On Sunday morning, I go with my sister, Wanda, to the Christian Church of Jasper. We sit in the front row because Wanda has never sat there before and she wants to “live on the edge.” After the Christian rock band finishes their set of songs, which I enjoy, two adults dressed in shorts and T-shirts are publicly baptized up front. Then the minister delivers his sermon which is part of the series “Life You Were Meant to Live,” and this week the message is, “Don’t be Anxious About Anything.” It’s essentially a sermon about faith, about letting go of the things you can’t control, not worrying about the future as it’s a waste of time and energy. It could be Buddhism or psychology or Alcoholics Anonymous. The minister is lively and passionate and makes jokes and I’m thinking that some rabbis could take a lesson from this minister’s ability to personalize God, to convince all of us in the church that God is intimately involved in each of our lives. But it’s when he comes to communion that I remember, again, my problem with Christianity. “As sinners, we are destined for eternal punishment,” the minister says, “but Jesus’ death redeemed us.” The premise that we are destined for eternal punishment simply because we are human and therefore “sinners” is something I never understood. If God didn’t want us to be human and flawed, then why create us in the first place, just to set us up and send us off to hell? I don’t understand the presumption that “sinning” is so terrible that it warrants eternal punishment. I pass the communion wine down.
My sisters, brothers, nieces and nephews, aunts and uncles and cousins gather at my Aunt Lindy’s farm later in the afternoon, post-Thanksgiving, and I hug my aunt Susie who suffered from Guillaume Barre syndrome this past summer but miraculously is making a full recovery; there’s a lot of talk about who shot how many deer in the shotgun season that just ended, and how the muzzle loading season opens next week. My brother Ed is wearing an orange and black hat on which is written, “Hunters will do anything for a buck.” I weave in and out of conversations about our college age kids, upcoming weddings, who’s having marital problems, who drinks too much, who’s car stalled in the middle of the night, and all of the other community and familial topics. Back home, my parents are discussing the status of ice cream. Why do we only have vanilla and not chocolate, daddy wants to know? Mother points out he can get chocolate if wants to. He says I know I can, but why do you just get vanilla? He is dogged in tracking down the answer. “I had a coupon,” is her answer. Coupons are always her answer.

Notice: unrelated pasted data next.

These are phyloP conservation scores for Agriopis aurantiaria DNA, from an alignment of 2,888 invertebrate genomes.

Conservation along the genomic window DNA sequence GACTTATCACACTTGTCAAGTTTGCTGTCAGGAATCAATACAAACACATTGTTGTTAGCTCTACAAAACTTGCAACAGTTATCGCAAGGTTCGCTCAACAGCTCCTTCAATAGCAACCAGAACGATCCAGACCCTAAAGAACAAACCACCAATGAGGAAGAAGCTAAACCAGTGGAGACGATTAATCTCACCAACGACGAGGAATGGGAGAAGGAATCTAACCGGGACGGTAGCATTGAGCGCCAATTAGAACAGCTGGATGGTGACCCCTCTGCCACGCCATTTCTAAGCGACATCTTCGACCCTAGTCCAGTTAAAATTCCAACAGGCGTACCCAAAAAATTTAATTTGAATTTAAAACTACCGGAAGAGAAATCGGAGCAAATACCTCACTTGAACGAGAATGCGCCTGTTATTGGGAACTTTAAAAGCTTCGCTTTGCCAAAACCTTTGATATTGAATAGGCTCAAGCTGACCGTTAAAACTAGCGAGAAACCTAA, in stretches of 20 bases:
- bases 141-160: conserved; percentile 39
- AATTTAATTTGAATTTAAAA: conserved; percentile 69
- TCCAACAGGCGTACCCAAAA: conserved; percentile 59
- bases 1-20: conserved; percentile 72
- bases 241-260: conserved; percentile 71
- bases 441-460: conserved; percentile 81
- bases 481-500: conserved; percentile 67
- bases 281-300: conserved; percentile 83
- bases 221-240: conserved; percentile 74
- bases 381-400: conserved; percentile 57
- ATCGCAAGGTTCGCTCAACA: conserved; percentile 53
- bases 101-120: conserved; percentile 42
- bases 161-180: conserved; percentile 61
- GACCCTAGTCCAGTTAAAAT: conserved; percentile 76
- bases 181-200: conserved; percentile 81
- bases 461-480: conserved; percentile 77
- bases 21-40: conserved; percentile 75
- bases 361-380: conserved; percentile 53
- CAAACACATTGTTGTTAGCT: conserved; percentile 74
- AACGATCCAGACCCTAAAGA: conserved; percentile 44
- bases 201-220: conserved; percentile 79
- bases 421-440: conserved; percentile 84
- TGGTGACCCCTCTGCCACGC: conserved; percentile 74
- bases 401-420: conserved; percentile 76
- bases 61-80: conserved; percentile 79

The following evening, Wanda and I go out for a drink at Macadoo’s, a bar owned by our cousin’s ex-boyfriend. Mac was a groomsman years ago at our cousin’s wedding, when she married her no-good husband who ran off to California to rendezvous with a woman he’d met on the internet, only to find that the “woman” was not quite what he expected. The rumor was that she had a little extra between the legs than he expected. When he returned, my cousin put up a sign in the bar they owned, “Husband for sale, comes with computer.”
In the morning, I wake up with a slight headache and pack my suitcase. My mother gives me four jars of salsa that my sister-in-law made, some cuttings from an aloe plant that originally belonged to my grandma, and some “vintage” coats for my daughter that she dug out from the deep and mysterious recesses of the basement. Wanda comes over to take me to the airport, with Daddy accompanying us. I hug mother goodbye – goodbye coupon clipping and plant cuttings.
Our car conversation includes a comment from daddy that he isn’t convinced that Barack Obama was really born in Hawaii, and that segues naturally into his assertion that Obama’s father’s job “was to spank oversexed women.” He read it in some magazine. Wanda tells daddy, “If you see an oversexed man, let me know and I’ll pull over and spank him.” In a yard, just a few miles from the church that built the tabernacle, there’s a deflated Santa and Wanda says, “Somebody must have spanked him hard. Darn it, they beat me to it.”
I hug Wanda goodbye – goodbye Santa and spankings. Hug daddy – and goodbye ancestors named Johann and Christian and contemplations on what Adam’s skin color was and who inhabited Jericho 11,000 years ago, before Adam was created.
Wanda texts me when I land in New York. Daddy got home in time to see the wrens return home to their nest.